In Sydney, 1995, Shane Warne and Ian Healy stretched out the very last ball of the third day to Pakistan's Basit Ali, who, Warne has said on record, had kept holding bowlers up during the series. Spectators may have begun packing up to leave as Warne and Healy met for a mid-pitch discussion. Warne then switched to bowling round the wicket; Ali, already in the comfort of the change room, was bowled between his legs. Warne and Healy had only been talking about dinner, but the length of time they spent doing it did the batsman in.
Thousands watch this tug of war over time, every Test adding layers to otherwise humdrum lives. Test cricket is not a three-hour Bollywood epic, or an '80s-style four-hour Springsteen concert, or even a day at the beach. Test cricket junkies are more than just quantifiable "consumers" of cricket; they are emotional participants in an unscripted drama that becomes days of their lives.
They need not even watch every moment of play, but when a series begins, they switch to Test Match Time (TMT). The day before the game, the more addicted go to bed thinking about what could possibly happen when the players walk out. Every day after that, like the protagonists they too work the calculations of how many should be scored or prevented, who needs to be contemptuously dispatched to dressing room or boundary, who could crack the game open. The Test becomes part of the commute to work, the house to be tidied, the appointments to be kept, the kids' homework to be soldiered over, the bills to be paid. In a twister of a Test match, the game never leaves us. Naturally, we cannot leave it. When a monumental series, lasting months, ends one way or the other, we often cold turkey without Test cricket for a few days. What else do you expect? We often wonder what it takes for players to switch formats.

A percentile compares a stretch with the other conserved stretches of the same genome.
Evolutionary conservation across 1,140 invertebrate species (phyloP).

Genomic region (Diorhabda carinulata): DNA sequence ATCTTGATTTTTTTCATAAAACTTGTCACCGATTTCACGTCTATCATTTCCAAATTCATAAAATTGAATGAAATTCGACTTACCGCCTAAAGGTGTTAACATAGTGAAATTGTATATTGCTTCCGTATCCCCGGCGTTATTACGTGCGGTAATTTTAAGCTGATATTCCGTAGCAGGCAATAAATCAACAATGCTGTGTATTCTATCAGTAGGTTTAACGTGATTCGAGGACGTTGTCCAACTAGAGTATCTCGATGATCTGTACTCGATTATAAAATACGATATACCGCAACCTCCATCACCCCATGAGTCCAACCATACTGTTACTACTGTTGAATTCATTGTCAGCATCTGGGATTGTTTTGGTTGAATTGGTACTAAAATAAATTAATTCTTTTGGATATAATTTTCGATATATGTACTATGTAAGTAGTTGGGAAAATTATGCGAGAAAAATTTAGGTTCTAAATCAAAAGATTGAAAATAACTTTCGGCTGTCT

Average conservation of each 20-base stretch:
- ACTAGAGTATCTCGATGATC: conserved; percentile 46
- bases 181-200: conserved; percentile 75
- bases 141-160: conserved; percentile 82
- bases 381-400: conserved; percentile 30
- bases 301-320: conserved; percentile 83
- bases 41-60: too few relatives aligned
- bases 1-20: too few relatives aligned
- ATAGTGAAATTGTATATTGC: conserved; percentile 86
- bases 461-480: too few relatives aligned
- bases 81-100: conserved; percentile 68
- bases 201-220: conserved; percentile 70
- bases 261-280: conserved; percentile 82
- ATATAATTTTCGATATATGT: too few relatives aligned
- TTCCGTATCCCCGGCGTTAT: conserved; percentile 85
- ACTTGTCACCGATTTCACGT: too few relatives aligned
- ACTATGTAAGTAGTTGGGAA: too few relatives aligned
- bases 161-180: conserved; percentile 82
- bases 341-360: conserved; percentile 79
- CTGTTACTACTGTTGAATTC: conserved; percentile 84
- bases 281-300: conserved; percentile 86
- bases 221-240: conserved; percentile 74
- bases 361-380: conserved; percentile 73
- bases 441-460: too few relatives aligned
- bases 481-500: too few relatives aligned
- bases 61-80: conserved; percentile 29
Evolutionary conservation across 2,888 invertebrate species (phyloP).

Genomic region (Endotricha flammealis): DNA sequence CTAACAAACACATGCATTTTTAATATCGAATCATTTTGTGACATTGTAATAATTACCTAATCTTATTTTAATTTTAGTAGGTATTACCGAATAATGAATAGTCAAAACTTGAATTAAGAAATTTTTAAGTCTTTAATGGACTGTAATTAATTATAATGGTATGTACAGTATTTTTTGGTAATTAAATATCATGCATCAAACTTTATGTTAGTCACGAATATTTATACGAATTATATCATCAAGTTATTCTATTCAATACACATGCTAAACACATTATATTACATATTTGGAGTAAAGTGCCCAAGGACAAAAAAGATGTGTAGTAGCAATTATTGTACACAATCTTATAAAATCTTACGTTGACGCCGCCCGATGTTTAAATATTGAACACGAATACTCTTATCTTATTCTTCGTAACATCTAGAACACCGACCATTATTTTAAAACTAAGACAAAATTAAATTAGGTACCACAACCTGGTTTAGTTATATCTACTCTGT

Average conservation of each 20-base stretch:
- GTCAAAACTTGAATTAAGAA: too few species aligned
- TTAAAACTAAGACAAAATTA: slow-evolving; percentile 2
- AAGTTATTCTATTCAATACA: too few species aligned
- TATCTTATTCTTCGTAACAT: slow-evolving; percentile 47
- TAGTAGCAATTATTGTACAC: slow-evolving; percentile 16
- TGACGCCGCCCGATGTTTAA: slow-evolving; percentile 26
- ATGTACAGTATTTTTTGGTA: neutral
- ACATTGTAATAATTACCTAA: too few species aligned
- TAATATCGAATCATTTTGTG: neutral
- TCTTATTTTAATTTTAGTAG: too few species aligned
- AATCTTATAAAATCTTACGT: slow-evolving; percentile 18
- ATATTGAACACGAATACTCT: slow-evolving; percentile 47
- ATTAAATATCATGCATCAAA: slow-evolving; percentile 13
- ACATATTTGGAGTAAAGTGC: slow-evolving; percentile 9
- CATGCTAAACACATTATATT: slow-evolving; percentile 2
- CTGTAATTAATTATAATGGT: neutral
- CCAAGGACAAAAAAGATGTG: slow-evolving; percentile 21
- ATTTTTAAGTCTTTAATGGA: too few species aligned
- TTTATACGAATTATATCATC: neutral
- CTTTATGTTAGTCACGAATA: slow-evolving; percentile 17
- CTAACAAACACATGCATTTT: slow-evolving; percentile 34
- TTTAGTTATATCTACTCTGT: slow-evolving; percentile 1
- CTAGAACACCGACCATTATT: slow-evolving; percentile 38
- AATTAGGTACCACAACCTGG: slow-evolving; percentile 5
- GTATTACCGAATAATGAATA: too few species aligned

Like cricketers, we accept that along with rain and soggy outfields, we too must frequently endure Test cricket's drift. It is not the stuff created by spinners' fingers or shifts of breeze. Former India keeper-opener Deep Dasgupta says drift best describes the epidemic of ennui that seeps over the field when the bowling team breaks into 11 annoying, wandering, disconnected parts. When nothing is happening. Even in that gridlock, though, something is stirring. The batting team is paddling their way in Test cricket's undertow, towards security, control, or just to kill whatever time is left spare.
Test cricketers and their audience are not easily deterred by drifts or dud draws. We are all well aware that Test cricket is not always Hitchcock, or even John Woo, but we know it can be. In an instant, Test cricket can change shape, shift space and reveal its complete, compelling power. Then suddenly it can make time stand still. Einstein would have been entranced.